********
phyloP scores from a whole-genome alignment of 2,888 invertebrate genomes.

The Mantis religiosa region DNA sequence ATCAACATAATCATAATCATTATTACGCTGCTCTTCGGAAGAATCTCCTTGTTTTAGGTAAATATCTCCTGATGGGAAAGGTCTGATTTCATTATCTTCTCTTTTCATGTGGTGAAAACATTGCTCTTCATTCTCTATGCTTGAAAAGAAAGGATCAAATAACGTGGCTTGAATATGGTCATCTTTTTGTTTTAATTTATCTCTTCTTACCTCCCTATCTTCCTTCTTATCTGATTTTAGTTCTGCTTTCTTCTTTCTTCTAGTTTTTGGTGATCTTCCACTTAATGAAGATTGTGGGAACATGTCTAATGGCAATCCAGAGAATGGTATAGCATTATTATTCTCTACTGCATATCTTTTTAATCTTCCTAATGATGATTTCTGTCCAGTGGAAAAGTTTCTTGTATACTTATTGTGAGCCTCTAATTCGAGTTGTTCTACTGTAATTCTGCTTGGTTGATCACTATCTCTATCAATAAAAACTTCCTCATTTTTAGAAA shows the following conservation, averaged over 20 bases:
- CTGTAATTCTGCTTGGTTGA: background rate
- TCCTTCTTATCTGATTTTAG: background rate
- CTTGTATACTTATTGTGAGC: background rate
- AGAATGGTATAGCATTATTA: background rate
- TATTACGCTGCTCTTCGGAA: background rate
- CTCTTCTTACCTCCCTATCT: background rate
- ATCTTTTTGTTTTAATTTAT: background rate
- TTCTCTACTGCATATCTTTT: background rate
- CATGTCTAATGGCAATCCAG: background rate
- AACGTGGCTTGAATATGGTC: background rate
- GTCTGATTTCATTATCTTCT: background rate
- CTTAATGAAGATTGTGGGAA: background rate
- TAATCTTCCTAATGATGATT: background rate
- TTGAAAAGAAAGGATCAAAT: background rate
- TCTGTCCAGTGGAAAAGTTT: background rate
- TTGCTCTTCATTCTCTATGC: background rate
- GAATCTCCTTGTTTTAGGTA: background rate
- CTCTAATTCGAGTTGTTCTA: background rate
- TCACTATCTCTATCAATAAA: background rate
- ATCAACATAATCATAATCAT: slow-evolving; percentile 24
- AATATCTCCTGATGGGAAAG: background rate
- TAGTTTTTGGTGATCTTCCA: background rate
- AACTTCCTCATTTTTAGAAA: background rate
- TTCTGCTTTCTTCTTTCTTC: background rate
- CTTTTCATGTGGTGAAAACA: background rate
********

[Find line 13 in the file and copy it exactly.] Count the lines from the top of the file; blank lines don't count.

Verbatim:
- GTCTGATTTCATTATCTTCT: background rate